When you look at the global race for those rare metals, particularly those used for example in computer chips and semiconductors, the reality is that this can come down to making or breaking a national economy. There are others who are interested in using the moon as something of a military base, even a military base aimed at further regions of space. There are those who are arguing that the conditions for the existence of oxygen and even perhaps of some form of water on certain regions of the moon may make it possible for there to be something like a base from which human beings could go further out into space.

Now, all of this right now is a matter of conjecture and contention, but that’s exactly why these nations are in such a race. And there’s an interesting part to this story, and that is that the United States, seeing some of these global issues arising, pressed for an international agreement. As a part of that agreement, there would be, for example, a forfeiting of any right for a nation acclaim territory on the moon. By some readings, this means basically an outer space. But particularly on the moon, no nation could claim real estate as its own, and the United States was behind this. Many nations signed it, but some of those nations appear to be waffling on the agreement. Even the United States, by the way, we were asserting that no one can claim this territory as part of their national sovereignty, but the United States made that point also by as one of the first acts of astronauts on the moon planting very visibly an American flag.

The United States is making the point, we’re planting the flag for pride and for history, but we are not claiming this territory as under the sovereignty of the United States of America. But right now it’s interesting that both China and Russia are not forfeiting what they see as their right to claim territory beyond planet Earth in the name of China and Russia. So you can understand the space race. Now, it actually is, well, very much like the space race during the Cold War. No one knows exactly how this is going to turn out, but in reality, there is a very clear understanding that Russia and China on the one hand, and the United States and at least European nations on the other hand, have a completely different worldview when it comes to that part of the world.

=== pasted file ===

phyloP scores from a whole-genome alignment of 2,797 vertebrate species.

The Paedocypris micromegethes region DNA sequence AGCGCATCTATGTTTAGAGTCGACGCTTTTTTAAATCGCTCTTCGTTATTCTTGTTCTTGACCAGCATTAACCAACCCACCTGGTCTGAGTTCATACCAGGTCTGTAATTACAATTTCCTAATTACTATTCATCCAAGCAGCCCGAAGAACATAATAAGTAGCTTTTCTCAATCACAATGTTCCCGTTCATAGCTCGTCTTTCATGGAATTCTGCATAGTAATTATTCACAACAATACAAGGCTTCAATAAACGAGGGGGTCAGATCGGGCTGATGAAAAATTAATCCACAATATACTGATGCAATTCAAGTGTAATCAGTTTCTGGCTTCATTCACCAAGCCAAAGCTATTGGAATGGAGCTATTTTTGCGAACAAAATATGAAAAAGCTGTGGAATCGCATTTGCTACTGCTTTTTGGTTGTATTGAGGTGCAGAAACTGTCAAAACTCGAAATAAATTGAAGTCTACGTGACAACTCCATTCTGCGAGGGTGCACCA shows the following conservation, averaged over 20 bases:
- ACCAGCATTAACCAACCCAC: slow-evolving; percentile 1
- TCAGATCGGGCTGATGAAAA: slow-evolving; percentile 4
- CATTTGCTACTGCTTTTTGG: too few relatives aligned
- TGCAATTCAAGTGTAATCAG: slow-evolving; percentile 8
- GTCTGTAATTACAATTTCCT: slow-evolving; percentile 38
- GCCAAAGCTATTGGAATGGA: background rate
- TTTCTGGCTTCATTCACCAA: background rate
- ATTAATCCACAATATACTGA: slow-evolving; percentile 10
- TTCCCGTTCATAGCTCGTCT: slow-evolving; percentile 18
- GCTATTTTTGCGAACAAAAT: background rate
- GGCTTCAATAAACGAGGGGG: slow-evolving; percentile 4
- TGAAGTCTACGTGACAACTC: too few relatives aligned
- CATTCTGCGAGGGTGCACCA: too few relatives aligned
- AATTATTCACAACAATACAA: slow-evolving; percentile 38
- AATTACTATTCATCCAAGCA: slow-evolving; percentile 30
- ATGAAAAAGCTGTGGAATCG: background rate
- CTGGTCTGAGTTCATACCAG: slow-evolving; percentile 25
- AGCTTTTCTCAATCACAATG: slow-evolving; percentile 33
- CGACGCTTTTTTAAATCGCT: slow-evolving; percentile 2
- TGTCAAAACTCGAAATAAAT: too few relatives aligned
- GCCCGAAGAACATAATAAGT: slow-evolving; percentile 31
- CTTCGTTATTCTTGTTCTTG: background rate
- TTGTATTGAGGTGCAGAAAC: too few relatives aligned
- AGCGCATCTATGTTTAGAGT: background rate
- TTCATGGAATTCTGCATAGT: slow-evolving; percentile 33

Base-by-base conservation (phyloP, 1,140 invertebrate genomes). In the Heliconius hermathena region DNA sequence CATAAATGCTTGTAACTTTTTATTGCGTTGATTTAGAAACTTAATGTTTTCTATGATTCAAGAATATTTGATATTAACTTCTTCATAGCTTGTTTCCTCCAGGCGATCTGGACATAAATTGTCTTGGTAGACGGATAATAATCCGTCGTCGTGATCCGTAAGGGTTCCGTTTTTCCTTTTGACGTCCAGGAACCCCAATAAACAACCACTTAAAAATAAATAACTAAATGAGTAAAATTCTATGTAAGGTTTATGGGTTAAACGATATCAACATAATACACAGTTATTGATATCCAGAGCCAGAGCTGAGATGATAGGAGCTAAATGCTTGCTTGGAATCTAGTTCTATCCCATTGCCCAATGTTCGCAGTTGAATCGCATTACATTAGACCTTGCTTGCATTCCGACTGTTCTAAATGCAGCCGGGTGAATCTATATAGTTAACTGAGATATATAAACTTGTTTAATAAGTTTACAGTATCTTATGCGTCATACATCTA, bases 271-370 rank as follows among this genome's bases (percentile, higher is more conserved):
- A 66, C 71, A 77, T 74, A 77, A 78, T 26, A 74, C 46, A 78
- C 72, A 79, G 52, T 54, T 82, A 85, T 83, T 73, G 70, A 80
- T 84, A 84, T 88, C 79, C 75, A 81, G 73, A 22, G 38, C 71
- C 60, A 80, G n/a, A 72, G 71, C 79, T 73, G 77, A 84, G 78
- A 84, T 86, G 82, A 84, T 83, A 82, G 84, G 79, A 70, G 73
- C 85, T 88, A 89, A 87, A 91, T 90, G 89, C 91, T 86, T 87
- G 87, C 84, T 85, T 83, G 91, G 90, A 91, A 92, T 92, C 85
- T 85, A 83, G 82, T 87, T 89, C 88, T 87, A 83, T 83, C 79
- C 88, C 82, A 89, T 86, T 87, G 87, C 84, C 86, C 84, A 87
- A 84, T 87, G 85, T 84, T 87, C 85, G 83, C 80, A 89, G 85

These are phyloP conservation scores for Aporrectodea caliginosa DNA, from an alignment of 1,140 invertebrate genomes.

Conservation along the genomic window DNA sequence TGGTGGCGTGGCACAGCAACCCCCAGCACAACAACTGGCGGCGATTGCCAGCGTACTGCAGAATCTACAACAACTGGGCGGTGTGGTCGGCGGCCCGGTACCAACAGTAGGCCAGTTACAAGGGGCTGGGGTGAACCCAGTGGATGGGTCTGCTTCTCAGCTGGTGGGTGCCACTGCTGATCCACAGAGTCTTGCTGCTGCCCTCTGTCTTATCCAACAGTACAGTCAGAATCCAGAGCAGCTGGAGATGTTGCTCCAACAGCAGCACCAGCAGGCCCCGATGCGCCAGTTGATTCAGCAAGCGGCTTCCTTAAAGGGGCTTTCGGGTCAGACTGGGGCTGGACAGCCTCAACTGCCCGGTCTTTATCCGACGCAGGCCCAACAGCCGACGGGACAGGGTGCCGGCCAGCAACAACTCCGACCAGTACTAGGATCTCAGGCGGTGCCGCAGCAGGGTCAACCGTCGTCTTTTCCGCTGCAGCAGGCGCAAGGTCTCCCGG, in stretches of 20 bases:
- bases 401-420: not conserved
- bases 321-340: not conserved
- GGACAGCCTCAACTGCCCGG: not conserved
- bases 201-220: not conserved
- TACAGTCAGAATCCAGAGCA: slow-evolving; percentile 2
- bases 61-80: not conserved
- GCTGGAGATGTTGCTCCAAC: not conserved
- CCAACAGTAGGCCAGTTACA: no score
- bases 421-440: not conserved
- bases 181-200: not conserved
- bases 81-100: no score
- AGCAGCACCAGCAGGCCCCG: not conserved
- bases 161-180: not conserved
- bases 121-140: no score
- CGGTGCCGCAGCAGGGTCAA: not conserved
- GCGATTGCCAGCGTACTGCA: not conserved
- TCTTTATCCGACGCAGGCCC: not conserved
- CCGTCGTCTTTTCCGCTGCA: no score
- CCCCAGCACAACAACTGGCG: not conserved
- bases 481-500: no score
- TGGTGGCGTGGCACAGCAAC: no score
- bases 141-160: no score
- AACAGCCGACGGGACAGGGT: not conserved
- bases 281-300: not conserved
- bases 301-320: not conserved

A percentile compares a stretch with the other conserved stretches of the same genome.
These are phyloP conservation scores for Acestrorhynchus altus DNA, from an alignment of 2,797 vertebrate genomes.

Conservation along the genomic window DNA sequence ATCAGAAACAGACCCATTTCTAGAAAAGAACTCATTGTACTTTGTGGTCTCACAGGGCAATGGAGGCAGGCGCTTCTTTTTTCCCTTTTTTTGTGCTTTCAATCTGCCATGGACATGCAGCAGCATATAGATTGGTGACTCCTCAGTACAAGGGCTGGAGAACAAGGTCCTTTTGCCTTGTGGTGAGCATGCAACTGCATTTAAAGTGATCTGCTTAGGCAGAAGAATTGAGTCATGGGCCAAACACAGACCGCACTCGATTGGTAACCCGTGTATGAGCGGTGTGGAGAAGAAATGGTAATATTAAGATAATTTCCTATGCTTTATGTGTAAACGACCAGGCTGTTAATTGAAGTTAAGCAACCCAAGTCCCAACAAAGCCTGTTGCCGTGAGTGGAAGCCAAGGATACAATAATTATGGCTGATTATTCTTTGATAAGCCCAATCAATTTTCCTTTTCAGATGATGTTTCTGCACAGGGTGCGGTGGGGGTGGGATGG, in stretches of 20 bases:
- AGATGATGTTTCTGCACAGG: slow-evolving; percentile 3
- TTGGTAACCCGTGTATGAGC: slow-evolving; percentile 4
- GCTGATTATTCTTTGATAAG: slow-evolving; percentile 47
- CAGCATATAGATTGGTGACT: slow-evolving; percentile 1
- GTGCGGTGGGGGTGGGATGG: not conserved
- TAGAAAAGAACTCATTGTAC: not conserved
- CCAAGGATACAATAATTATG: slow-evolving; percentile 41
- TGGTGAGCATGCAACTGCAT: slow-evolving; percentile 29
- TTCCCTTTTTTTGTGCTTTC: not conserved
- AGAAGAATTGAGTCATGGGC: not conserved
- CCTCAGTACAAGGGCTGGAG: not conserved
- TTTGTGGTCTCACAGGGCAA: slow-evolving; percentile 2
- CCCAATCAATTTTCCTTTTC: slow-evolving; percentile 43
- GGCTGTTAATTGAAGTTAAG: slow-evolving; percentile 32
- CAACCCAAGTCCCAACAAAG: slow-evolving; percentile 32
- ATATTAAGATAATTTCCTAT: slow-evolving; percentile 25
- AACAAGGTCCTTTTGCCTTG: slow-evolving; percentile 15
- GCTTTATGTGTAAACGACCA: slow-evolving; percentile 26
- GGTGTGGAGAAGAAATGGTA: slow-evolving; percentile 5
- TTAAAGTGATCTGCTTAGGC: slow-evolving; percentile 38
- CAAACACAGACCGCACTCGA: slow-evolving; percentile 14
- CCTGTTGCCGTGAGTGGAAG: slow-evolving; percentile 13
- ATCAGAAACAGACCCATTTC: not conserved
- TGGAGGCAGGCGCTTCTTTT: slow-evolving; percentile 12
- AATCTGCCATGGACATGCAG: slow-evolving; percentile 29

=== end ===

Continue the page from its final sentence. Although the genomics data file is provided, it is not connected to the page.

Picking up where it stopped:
A big report in the Financial Times over the last weekend, the Financial Times, by the way, published in London is one of the most influential newspapers in the world included this statement, “If you’re a big power on the moon, then you will have a big influence in setting the details for lunar governance. The governance of the moon will be the foundation for everything else that may follow over the next 100 years. If the moon becomes somewhat more economically viable, you are already on the ground floor.” So that statement tells you a lot about what nations see at stake in this race to the moon. It’s not just about national pride, it is very much about national sovereignty.

And when it comes to the rather undeclared contest in these matters between the United States and China, the Financial Times, again based in London, says this, “It was fear of losing out to China that drove the US to refocus its space exploration efforts away from Mars and back to the moon in 2017. Within two years, China had demonstrated its lunar capability with the world’s first successful landing on the far side of the moon. Now both are targeting the South Pole and even some of the same landing sites and their plans have sparked concerns about potential conflict.” David Avino, chief executive of Space Engineering for the company known as Argotec, said this, “It’s going to be very important that all the countries going to the moon demand a set of rules and that they are well implemented.”